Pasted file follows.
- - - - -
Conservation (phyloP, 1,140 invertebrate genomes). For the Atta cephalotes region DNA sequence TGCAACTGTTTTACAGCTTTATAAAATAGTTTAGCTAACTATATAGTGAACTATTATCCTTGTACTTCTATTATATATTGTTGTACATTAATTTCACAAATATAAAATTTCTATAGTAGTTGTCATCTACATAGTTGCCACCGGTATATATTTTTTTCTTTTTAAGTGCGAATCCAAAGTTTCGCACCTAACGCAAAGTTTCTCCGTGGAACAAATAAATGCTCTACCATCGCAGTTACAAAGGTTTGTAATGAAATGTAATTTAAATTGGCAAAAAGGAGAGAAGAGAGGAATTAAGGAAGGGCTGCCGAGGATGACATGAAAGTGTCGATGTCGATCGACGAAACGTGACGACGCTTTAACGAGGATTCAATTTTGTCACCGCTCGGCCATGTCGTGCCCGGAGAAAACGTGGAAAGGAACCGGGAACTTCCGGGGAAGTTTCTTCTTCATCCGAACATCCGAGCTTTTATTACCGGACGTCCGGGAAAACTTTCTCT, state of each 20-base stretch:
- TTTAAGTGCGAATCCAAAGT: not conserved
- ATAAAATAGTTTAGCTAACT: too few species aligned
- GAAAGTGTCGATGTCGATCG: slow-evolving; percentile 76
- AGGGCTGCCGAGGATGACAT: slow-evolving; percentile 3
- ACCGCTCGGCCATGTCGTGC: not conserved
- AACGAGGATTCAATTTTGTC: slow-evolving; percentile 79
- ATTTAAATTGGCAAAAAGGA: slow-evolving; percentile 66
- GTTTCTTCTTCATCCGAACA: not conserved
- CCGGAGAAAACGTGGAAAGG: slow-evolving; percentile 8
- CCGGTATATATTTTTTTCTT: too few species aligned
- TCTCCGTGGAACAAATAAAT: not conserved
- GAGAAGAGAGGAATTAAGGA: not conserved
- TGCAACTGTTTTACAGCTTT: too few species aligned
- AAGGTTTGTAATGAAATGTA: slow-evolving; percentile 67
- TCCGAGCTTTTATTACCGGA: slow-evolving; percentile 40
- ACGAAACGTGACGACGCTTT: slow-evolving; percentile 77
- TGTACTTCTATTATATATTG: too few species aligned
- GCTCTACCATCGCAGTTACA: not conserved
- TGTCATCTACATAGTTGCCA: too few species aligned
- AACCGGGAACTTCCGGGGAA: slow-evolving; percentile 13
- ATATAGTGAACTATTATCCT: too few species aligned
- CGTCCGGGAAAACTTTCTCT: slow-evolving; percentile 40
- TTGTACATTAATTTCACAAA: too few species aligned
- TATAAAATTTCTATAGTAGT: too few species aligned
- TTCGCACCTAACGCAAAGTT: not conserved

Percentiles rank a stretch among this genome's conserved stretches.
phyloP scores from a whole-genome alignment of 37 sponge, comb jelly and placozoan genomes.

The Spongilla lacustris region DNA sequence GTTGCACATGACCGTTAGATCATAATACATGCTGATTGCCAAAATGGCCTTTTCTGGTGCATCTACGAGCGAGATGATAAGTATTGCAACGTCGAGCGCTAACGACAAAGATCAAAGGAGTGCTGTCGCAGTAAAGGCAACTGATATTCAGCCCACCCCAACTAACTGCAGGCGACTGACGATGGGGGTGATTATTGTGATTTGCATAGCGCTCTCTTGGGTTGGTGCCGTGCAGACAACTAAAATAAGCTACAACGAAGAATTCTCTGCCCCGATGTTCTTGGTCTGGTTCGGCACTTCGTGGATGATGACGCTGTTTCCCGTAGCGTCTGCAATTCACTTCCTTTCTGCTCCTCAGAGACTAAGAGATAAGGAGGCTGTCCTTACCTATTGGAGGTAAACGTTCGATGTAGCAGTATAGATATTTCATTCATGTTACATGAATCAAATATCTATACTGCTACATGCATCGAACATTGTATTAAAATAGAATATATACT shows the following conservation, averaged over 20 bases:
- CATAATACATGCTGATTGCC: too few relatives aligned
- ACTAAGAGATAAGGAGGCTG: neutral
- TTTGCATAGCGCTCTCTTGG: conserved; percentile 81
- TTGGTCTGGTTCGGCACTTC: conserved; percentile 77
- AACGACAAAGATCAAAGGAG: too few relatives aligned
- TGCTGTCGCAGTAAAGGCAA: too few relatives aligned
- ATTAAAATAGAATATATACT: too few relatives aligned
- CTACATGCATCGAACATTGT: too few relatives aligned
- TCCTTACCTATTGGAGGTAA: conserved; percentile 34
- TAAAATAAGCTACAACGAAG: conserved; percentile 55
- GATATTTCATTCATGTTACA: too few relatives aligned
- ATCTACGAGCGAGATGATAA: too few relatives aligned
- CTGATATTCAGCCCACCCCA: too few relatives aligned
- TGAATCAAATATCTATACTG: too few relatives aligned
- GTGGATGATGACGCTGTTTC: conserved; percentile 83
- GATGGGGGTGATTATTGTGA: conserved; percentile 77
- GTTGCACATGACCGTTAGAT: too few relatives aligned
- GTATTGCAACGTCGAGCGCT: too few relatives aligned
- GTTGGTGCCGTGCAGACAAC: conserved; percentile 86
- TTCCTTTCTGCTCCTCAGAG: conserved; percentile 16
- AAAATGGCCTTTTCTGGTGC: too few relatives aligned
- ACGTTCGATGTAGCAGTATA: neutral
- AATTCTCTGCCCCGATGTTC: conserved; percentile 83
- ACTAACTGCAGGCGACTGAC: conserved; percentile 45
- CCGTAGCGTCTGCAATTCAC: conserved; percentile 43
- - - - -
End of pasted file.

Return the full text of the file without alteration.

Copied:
Conservation (phyloP, 1,140 invertebrate genomes). For the Atta cephalotes region DNA sequence TGCAACTGTTTTACAGCTTTATAAAATAGTTTAGCTAACTATATAGTGAACTATTATCCTTGTACTTCTATTATATATTGTTGTACATTAATTTCACAAATATAAAATTTCTATAGTAGTTGTCATCTACATAGTTGCCACCGGTATATATTTTTTTCTTTTTAAGTGCGAATCCAAAGTTTCGCACCTAACGCAAAGTTTCTCCGTGGAACAAATAAATGCTCTACCATCGCAGTTACAAAGGTTTGTAATGAAATGTAATTTAAATTGGCAAAAAGGAGAGAAGAGAGGAATTAAGGAAGGGCTGCCGAGGATGACATGAAAGTGTCGATGTCGATCGACGAAACGTGACGACGCTTTAACGAGGATTCAATTTTGTCACCGCTCGGCCATGTCGTGCCCGGAGAAAACGTGGAAAGGAACCGGGAACTTCCGGGGAAGTTTCTTCTTCATCCGAACATCCGAGCTTTTATTACCGGACGTCCGGGAAAACTTTCTCT, state of each 20-base stretch:
- TTTAAGTGCGAATCCAAAGT: not conserved
- ATAAAATAGTTTAGCTAACT: too few species aligned
- GAAAGTGTCGATGTCGATCG: slow-evolving; percentile 76
- AGGGCTGCCGAGGATGACAT: slow-evolving; percentile 3
- ACCGCTCGGCCATGTCGTGC: not conserved
- AACGAGGATTCAATTTTGTC: slow-evolving; percentile 79
- ATTTAAATTGGCAAAAAGGA: slow-evolving; percentile 66
- GTTTCTTCTTCATCCGAACA: not conserved
- CCGGAGAAAACGTGGAAAGG: slow-evolving; percentile 8
- CCGGTATATATTTTTTTCTT: too few species aligned
- TCTCCGTGGAACAAATAAAT: not conserved
- GAGAAGAGAGGAATTAAGGA: not conserved
- TGCAACTGTTTTACAGCTTT: too few species aligned
- AAGGTTTGTAATGAAATGTA: slow-evolving; percentile 67
- TCCGAGCTTTTATTACCGGA: slow-evolving; percentile 40
- ACGAAACGTGACGACGCTTT: slow-evolving; percentile 77
- TGTACTTCTATTATATATTG: too few species aligned
- GCTCTACCATCGCAGTTACA: not conserved
- TGTCATCTACATAGTTGCCA: too few species aligned
- AACCGGGAACTTCCGGGGAA: slow-evolving; percentile 13
- ATATAGTGAACTATTATCCT: too few species aligned
- CGTCCGGGAAAACTTTCTCT: slow-evolving; percentile 40
- TTGTACATTAATTTCACAAA: too few species aligned
- TATAAAATTTCTATAGTAGT: too few species aligned
- TTCGCACCTAACGCAAAGTT: not conserved

Percentiles rank a stretch among this genome's conserved stretches.
phyloP scores from a whole-genome alignment of 37 sponge, comb jelly and placozoan genomes.

The Spongilla lacustris region DNA sequence GTTGCACATGACCGTTAGATCATAATACATGCTGATTGCCAAAATGGCCTTTTCTGGTGCATCTACGAGCGAGATGATAAGTATTGCAACGTCGAGCGCTAACGACAAAGATCAAAGGAGTGCTGTCGCAGTAAAGGCAACTGATATTCAGCCCACCCCAACTAACTGCAGGCGACTGACGATGGGGGTGATTATTGTGATTTGCATAGCGCTCTCTTGGGTTGGTGCCGTGCAGACAACTAAAATAAGCTACAACGAAGAATTCTCTGCCCCGATGTTCTTGGTCTGGTTCGGCACTTCGTGGATGATGACGCTGTTTCCCGTAGCGTCTGCAATTCACTTCCTTTCTGCTCCTCAGAGACTAAGAGATAAGGAGGCTGTCCTTACCTATTGGAGGTAAACGTTCGATGTAGCAGTATAGATATTTCATTCATGTTACATGAATCAAATATCTATACTGCTACATGCATCGAACATTGTATTAAAATAGAATATATACT shows the following conservation, averaged over 20 bases:
- CATAATACATGCTGATTGCC: too few relatives aligned
- ACTAAGAGATAAGGAGGCTG: neutral
- TTTGCATAGCGCTCTCTTGG: conserved; percentile 81
- TTGGTCTGGTTCGGCACTTC: conserved; percentile 77
- AACGACAAAGATCAAAGGAG: too few relatives aligned
- TGCTGTCGCAGTAAAGGCAA: too few relatives aligned
- ATTAAAATAGAATATATACT: too few relatives aligned
- CTACATGCATCGAACATTGT: too few relatives aligned
- TCCTTACCTATTGGAGGTAA: conserved; percentile 34
- TAAAATAAGCTACAACGAAG: conserved; percentile 55
- GATATTTCATTCATGTTACA: too few relatives aligned
- ATCTACGAGCGAGATGATAA: too few relatives aligned
- CTGATATTCAGCCCACCCCA: too few relatives aligned
- TGAATCAAATATCTATACTG: too few relatives aligned
- GTGGATGATGACGCTGTTTC: conserved; percentile 83
- GATGGGGGTGATTATTGTGA: conserved; percentile 77
- GTTGCACATGACCGTTAGAT: too few relatives aligned
- GTATTGCAACGTCGAGCGCT: too few relatives aligned
- GTTGGTGCCGTGCAGACAAC: conserved; percentile 86
- TTCCTTTCTGCTCCTCAGAG: conserved; percentile 16
- AAAATGGCCTTTTCTGGTGC: too few relatives aligned
- ACGTTCGATGTAGCAGTATA: neutral
- AATTCTCTGCCCCGATGTTC: conserved; percentile 83
- ACTAACTGCAGGCGACTGAC: conserved; percentile 45
- CCGTAGCGTCTGCAATTCAC: conserved; percentile 43